Not available in 2022/23
The Ottoman Empire and its Legacy, 1299-1950

This information is for the 2022/23 session.

Teacher responsible

Prof Marc Baer SAR 3.17


This course is available on the MA in Asian and International History (LSE and NUS), MA in Modern History, MSc in Empires, Colonialism and Globalisation, MSc in History of International Relations, MSc in International Affairs (LSE and Peking University), MSc in International and World History (LSE & Columbia) and MSc in Theory and History of International Relations. This course is available with permission as an outside option to students on other programmes where regulations permit.

Course content

The Ottoman Empire (1299-1923) was one of the longest lasting and most territorially extensive of all empires in history. Yet today few know about its nature, whether in Turkey or abroad. Who were the Ottomans? How did they run their empire? How did they manage diversity? How did their understanding and practice of Islam change over time? What was the secret of their success, and what ultimately caused the empire's fall? How do the Ottomans compare to other contemporary empires? What is the Ottoman legacy, especially in Turkey and Greece? What is the significance of the Ottoman Empire for world history?

In order to answer these questions we will study the following topics: three pillars of Ottoman inheritance: Byzantium, Islam, Mongols; the origins and rise of the Ottoman Empire; the conquest of Constantinople and its significance for world history; Ottoman state institutions in the “classic age;” gendering Ottoman History; the Ottomans and the Renaissance; the Ottomans and the Age of Exploration; the Ottoman-Safavid-Habsburg struggle for supremacy; Ottoman Jews: model minority?; sixteenth- and seventeenth-century transformations; pietism, conversion, and interreligious relations; reform and repression, 1839-1908; Orientalism and the Ottomans; the Young Turks and the revolution of 1908; World War I and the Armenian genocide; Atatürk: the “Father” of Modern Turkey and the new Turkish Republic; the Kurdish issue; the legacy of the Ottoman Empire in comparative perspective; and the Ottoman past in Turkish historical fiction.


The School aims to run in-person seminars, subject to circumstances, with some online provision if and where necessary.

There will be a reading week in Week 6 of the Michaelmas Term and Week 6 of the Lent Term. 

Formative coursework

Students will be expected to produce 1 essay in the MT.

Weekly written and oral reading reports in the MT and the LT. Completion of these is mandatory, in order to facilitate good seminar discussions.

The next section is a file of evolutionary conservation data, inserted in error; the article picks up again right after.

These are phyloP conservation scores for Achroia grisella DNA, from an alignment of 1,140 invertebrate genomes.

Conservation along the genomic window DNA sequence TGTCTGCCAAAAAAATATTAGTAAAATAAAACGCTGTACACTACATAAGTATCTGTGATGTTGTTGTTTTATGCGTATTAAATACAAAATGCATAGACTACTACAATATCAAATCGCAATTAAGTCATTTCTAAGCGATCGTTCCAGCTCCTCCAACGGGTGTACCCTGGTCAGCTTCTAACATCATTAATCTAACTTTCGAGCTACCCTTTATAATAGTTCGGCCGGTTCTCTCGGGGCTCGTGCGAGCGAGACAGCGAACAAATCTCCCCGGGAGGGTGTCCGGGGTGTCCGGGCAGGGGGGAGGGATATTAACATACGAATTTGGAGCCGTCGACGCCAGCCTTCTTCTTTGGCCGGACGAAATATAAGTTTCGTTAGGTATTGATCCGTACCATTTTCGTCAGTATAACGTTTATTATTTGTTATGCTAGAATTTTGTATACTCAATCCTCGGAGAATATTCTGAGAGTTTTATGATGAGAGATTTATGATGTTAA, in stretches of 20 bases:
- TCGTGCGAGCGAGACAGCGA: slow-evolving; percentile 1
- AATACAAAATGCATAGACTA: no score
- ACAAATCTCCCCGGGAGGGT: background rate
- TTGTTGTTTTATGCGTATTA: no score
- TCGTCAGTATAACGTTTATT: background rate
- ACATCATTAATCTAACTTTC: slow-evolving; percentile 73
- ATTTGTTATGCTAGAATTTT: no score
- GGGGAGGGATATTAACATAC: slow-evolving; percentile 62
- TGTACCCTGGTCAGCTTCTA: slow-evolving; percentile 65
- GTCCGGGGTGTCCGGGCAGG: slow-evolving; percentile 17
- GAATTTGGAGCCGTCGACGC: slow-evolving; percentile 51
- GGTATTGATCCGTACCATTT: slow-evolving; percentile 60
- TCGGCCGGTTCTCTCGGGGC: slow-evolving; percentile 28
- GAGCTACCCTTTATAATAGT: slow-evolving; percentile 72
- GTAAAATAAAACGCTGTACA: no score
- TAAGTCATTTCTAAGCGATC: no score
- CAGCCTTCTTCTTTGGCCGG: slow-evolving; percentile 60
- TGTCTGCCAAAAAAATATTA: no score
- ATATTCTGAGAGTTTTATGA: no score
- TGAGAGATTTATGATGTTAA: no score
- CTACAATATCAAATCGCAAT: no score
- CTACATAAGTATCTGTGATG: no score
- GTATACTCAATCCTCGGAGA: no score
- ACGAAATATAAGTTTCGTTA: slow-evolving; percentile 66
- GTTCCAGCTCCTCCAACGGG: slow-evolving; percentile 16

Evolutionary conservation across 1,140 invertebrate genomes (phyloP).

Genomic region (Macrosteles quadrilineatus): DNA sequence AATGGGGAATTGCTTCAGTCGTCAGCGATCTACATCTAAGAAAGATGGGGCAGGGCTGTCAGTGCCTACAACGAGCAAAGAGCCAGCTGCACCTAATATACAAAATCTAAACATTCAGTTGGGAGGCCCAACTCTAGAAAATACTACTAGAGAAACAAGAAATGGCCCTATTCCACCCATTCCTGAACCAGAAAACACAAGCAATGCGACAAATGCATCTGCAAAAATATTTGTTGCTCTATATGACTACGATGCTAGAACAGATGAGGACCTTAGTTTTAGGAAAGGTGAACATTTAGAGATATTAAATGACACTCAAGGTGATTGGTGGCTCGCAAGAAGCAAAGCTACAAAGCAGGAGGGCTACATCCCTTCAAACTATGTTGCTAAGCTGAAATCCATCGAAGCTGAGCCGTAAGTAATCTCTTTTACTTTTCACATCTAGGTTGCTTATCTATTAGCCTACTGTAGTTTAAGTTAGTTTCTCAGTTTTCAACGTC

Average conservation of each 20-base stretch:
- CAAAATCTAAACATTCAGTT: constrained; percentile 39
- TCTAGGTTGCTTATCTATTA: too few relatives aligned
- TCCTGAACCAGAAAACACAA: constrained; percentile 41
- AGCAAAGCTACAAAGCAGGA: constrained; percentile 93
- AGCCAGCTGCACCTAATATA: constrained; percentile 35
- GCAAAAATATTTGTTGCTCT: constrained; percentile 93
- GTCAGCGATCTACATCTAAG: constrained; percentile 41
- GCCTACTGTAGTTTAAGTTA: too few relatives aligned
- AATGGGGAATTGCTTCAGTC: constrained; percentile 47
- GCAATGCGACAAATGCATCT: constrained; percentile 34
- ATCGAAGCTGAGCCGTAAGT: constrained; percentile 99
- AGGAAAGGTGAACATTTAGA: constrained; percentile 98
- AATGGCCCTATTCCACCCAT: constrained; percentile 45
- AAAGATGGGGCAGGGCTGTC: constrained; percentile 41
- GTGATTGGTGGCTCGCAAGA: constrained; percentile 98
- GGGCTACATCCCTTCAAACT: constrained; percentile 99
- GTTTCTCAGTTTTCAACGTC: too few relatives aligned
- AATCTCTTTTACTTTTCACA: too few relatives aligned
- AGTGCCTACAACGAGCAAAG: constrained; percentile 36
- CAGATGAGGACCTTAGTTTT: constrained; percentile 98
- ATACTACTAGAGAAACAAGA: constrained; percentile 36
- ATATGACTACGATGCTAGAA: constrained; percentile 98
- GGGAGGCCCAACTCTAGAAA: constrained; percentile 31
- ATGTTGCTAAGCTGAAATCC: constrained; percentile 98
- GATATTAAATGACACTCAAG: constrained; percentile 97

Indicative reading

The course textbook will be Marc David Baer, The Ottomans: Khans, Caesars, and Caliphs (Basic Books 2021). Other readings will include Karen Barkey, Empire of Difference: The Ottomans in Comparative Perspective (Cambridge, 2008); Jane Burbank and Frederick Cooper, Empires in World History: Power and the Politics of Difference (Princeton 2010); Ahmet Karamustafa, God’s Unruly Friends: Dervish Groups in the Islamic Middle Period, 1200-1550 (New York 2006); Franklin Lewis, Rumi--Past and Present, East and West: The Life, Teachings, and Poetry of Jalal al-Din Rumi (New York 2007); Cemal Kafadar, Between Two Worlds: The Construction of the Ottoman State (California 1995); Rudi Paul Lindner, Nomads and Ottomans in Medieval Anatolia (Bloomington: Indiana University, 1983); Giancarlo Casale, The Ottoman Age of Exploration (Oxford 2011); Walter Andrews and Mehmet Kalpakli, The Age of Beloveds: Love and the Beloved in Early-
Modern Ottoman and European Culture and Society (Duke 2005); Leslie Peirce, The Imperial Harem: Women and Sovereignty in the Ottoman Empire (Oxford 1993); Baki Tezcan, The Second Ottoman Empire: Political and Social Transformation in the Early Modern World (Cambridge 2012); Ali Yaycioglu, Partners of the Empire: The Crisis of the Ottoman Empire in the Age of Revolutions (Stanford 2016); Erik Zurcher, The Young Turk Legacy and Nation Building: From the Ottoman Empire to Ataturk’s Turkey (I.B. Tauris, 2010); and Ron Suny, "They Can Live in the Desert But Nowhere Else”: A History of the Armenian Genocide (Princeton 2015).


Essay (50%, 4000 words) in the LT.
Essay (50%, 4000 words) in the ST.

Key facts

Department: International History

Total students 2021/22: 15

Average class size 2021/22: 15

Controlled access 2021/22: Yes

Value: One Unit

Guidelines for interpreting course guide information

Course selection videos

Some departments have produced short videos to introduce their courses. Please refer to the course selection videos index page for further information.

Personal development skills

  • Leadership
  • Self-management
  • Team working
  • Problem solving
  • Application of information skills
  • Communication
  • Specialist skills